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‘Take heed that ye do nob your alms before men, to be seen of them: otherwise ye have no reward of your Father which is in heaven. 2. Therefore, when thou doest thine alms, do not sound a trumpet before thee, as the hypocrites do in the synagogues, and in the streets, that they may have glory of men. Verily I say unto you, They have their reward. 3. But when thou doest alms, let not thy left hand know what thy right hand doeth; 4. That thine alms may be in secret: and thy Father, which seeth in secret, Himself shall reward thee openly. 5. And when thou prayest, thou shalt not be as the hypocrites are: for they love to pray standing in the synagogues, and in the corners of the streets, that they may be seen of men. Verily I say unto you, They have their reward.’—MATT. vi. 1-5.

Our Lord follows His exposition of the deepened sense which the old law assumes in His kingdom, by a warning against the most subtle foes of true righteousness. He first gives the warning in general terms in verse 1, and then flashes its light into three dark corners, and shows how hankering after men’s praise corrupts the beneficence which is our duty to our neighbour, the devotion which is our duty to God, and the abstinence which is our duty to ourselves. We deal now with the two former.

We have first the general warning, given out like the text of a sermon, or the musical phrase which underlies the various harmonies of some concerto. The first word implies that the evil is a subtle and seducing one. ‘Take heed’ as of something which may steal into and mar the noblest lives. The serpent lies coiled under the leaves, and may sting and poison the unwary hand. The generality of the warning, and the logical propriety of the whole section, require the adoption of the reading of the Revised Version, namely, ‘righteousness.’ The thing to be taken heed of is not the doing it ‘before men,’ which will often be obligatory, often necessary, and never in itself wrong, but the doing it ‘to be seen of them.’ Not the number of spectators, but the furtive glance of our eyes to see if they are looking at us, makes the sin. We are to let our good works shine, that men may glorify our Father. Pious souls are to shine, and yet to be hid,—a paradox which can be easily solved by the obedient. If our motive is to make God’s glory more visible, we shall not be seeking to be ourselves admired. The harp-string’s swift vibrations, as it gives out its note, make it unseen.

The reason for the warning goes on two principles: one that righteousness is to be rewarded, over and above its own inherent blessedness; another, that the prospect of the reward is a legitimate stimulus, over and above the prime reason for righteousness, namely, that it is righteous. The New Testament morality is not good enough for some very superfine people, who are pleased to call it selfish because it lets a martyr brace himself in the fire by the vision of the crown athwart the smoke. Somehow or other, however, that selfish morality gets itself put in practice, and turns out more unselfish people than its assailants manage to produce. Perhaps the motive which they attack may be part of the reason.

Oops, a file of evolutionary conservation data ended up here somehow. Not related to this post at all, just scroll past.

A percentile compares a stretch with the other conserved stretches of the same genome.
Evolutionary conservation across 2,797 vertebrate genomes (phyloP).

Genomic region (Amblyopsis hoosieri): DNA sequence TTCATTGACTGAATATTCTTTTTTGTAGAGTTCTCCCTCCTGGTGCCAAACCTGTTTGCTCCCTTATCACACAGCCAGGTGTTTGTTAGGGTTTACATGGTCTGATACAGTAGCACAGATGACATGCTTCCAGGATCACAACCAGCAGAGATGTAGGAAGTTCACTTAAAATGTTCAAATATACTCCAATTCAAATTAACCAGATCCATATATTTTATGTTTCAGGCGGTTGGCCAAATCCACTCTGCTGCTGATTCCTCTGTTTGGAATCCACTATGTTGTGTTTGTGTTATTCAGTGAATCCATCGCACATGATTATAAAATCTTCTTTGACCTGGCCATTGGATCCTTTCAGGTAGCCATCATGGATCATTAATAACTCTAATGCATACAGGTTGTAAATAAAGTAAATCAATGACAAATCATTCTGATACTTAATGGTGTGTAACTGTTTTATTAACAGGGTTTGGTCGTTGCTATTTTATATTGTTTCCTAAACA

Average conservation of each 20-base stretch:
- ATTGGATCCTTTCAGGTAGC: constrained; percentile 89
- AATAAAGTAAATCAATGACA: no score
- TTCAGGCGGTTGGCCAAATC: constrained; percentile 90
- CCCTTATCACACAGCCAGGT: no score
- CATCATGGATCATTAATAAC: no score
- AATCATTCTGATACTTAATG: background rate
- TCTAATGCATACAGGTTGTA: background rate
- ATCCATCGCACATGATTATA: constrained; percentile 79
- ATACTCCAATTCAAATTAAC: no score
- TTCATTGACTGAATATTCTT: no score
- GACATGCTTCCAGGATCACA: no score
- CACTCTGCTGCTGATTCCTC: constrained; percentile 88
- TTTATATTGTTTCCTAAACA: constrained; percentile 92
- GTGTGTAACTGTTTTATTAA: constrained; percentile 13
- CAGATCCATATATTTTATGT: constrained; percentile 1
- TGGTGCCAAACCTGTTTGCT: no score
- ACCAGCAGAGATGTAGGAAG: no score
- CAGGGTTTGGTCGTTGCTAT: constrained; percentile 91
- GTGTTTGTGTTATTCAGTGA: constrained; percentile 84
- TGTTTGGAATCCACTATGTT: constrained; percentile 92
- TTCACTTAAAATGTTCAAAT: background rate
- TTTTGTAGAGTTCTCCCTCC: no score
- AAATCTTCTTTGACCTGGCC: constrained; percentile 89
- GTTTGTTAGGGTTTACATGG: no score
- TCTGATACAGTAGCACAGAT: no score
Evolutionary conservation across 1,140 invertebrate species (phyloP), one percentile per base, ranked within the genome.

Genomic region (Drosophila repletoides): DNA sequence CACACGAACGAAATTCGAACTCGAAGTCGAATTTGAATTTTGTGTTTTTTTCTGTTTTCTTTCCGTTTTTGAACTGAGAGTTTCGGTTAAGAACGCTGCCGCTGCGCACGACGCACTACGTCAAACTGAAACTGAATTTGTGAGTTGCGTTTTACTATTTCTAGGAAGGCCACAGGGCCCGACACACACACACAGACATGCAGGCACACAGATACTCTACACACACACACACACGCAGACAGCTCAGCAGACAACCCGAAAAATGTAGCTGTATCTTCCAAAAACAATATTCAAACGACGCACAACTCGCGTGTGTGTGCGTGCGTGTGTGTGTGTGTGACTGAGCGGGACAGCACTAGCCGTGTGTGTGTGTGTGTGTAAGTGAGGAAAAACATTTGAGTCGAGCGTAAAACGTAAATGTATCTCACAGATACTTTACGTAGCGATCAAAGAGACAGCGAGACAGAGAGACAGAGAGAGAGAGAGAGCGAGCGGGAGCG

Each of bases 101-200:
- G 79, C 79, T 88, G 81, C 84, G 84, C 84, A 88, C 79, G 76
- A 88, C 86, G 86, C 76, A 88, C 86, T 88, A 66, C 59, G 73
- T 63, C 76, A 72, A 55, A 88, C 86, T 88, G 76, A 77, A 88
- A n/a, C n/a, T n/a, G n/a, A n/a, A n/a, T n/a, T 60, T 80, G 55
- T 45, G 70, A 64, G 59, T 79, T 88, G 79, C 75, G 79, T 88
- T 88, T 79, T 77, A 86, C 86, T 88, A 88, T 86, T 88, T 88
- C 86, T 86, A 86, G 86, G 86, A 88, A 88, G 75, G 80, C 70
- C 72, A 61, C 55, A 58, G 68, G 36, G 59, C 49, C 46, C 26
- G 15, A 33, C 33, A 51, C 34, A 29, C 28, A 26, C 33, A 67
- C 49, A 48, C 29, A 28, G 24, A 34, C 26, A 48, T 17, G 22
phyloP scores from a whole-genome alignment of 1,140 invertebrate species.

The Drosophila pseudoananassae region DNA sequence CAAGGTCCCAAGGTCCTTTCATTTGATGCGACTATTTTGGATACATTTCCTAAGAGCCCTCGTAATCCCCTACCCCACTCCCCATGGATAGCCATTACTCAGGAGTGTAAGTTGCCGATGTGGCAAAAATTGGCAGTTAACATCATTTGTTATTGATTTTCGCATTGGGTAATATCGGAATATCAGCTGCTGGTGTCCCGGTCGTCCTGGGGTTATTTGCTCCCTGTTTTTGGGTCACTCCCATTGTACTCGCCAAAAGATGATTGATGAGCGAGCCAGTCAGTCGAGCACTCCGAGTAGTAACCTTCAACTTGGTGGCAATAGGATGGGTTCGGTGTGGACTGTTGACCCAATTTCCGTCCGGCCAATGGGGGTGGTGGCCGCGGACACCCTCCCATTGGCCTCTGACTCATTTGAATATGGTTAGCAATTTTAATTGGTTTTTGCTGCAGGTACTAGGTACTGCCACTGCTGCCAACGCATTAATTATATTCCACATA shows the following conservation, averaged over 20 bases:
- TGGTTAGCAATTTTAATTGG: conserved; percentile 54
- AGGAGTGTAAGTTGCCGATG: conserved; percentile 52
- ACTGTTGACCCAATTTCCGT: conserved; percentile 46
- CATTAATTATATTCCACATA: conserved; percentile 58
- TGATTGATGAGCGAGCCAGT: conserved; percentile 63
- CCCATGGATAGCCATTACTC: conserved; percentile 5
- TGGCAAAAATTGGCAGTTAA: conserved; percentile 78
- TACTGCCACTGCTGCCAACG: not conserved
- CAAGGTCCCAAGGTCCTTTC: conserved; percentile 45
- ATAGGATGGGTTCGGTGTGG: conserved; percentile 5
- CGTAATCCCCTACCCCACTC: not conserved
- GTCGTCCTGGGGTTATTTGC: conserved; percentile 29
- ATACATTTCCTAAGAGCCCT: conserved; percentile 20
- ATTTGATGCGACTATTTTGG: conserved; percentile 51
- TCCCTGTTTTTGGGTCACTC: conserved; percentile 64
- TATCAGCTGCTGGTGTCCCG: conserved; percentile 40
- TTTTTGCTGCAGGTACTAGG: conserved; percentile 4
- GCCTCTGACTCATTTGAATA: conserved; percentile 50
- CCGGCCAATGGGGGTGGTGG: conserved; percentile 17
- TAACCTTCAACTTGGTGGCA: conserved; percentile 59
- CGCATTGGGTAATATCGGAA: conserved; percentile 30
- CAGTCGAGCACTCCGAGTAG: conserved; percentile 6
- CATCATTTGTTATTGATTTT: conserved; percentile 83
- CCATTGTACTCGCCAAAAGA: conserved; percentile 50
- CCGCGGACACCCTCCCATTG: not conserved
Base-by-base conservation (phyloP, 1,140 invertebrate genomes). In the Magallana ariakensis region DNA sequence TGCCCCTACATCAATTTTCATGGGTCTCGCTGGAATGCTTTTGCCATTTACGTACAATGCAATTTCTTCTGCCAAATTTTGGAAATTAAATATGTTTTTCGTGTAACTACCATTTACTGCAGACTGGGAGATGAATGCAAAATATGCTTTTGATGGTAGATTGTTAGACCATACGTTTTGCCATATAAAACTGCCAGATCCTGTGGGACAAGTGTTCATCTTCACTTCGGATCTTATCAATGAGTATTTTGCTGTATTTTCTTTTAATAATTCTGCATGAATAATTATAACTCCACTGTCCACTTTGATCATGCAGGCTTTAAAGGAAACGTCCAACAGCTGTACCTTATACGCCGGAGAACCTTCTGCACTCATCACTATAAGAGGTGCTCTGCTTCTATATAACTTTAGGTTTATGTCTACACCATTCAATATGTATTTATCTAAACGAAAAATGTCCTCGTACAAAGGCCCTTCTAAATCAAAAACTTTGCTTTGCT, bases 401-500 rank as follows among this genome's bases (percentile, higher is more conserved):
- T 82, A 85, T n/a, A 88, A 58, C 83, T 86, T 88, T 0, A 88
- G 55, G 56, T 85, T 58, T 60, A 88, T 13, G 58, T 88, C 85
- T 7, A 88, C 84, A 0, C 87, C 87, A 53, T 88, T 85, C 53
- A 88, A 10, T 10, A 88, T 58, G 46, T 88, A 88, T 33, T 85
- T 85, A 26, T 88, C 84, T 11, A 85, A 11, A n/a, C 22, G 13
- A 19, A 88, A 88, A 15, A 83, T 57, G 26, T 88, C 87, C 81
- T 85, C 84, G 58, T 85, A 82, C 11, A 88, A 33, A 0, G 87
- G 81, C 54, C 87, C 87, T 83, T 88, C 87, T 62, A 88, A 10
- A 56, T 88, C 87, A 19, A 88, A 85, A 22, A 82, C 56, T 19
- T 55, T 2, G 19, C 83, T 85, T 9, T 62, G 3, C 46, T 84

The mingling of regard for man’s approbation with apparently righteous acts absolutely disqualifies them for receiving God’s reward, for it changes their whole character, and they are no longer what they seem. Charity given from that motive is not charity, nor prayer offered from it devotion.

I. The general warning is applied to three cases, of which we have to deal with two. Our Lord speaks first of ostentatious almsgiving. Note that we are not to take ‘blowing the trumpets’ as actual fact. Nobody would do that in a synagogue. The meaning of all attempts, however concealed, to draw attention to one’s beneficence, is just what the ear-splitting blast would be; and the incongruity of startling the worshippers with the harsh notes is like the incongruity of doing good and trying to attract notice. I think Christ’s ear catches the screech of the brazen abomination in a good many of the ways of raising and giving money, which find favour in the Church to-day. This is an advertising age, and flowers that used to blush unseen are forced now under glass for exhibition. No one needs to blow his own trumpet nowadays. We have improved on the ruder methods of the Pharisees, and newspapers and collectors will blow lustily and loud for us, and defend the noise on the ground that a good example stimulates others. Perhaps so, though it may be a question what it stimulates to, and whether B’s gift, drawn from him in imitation or emulation of A’s, is any liker Christ’s idea of gifts than was A’s, given that B might hear of it. To a very large extent, the money getting and giving arrangements of the modern Church are neither more nor less than the attempt to draw Christ’s chariot with the devil’s traces. Christ condemned ostentation. His followers too often try to make use of it. ‘They have their reward.’ Observe that have means have received in full, and note the emphasis of that their. It is all the reward that they will ever get, and all that they are capable of. The pure and lasting crown, which is a fuller possession of God Himself, has no charms for them, and could not be given. And what a poor thing it is which they seek—the praise of men, a breath, as unsubstantial and short-lived as the blast of the trumpet which they blew before their selfish benevolence. Their charity was no charity, for what they did was not to give, but to buy. Their gift was a speculation. They invested in charity, and looked for a profit of praise. How can they get God’s reward? True benevolence will even hide the giving right hand from the idle left, and, as far as may be, will dismiss the deed from the doer’s consciousness. Such alms, given wholly out of pity and desire to be like the all-giving Father, can be rewarded, and will be, with that richer acquaintance with Him and more complete victory over self, which is the heaven of heaven and the foretaste of it now.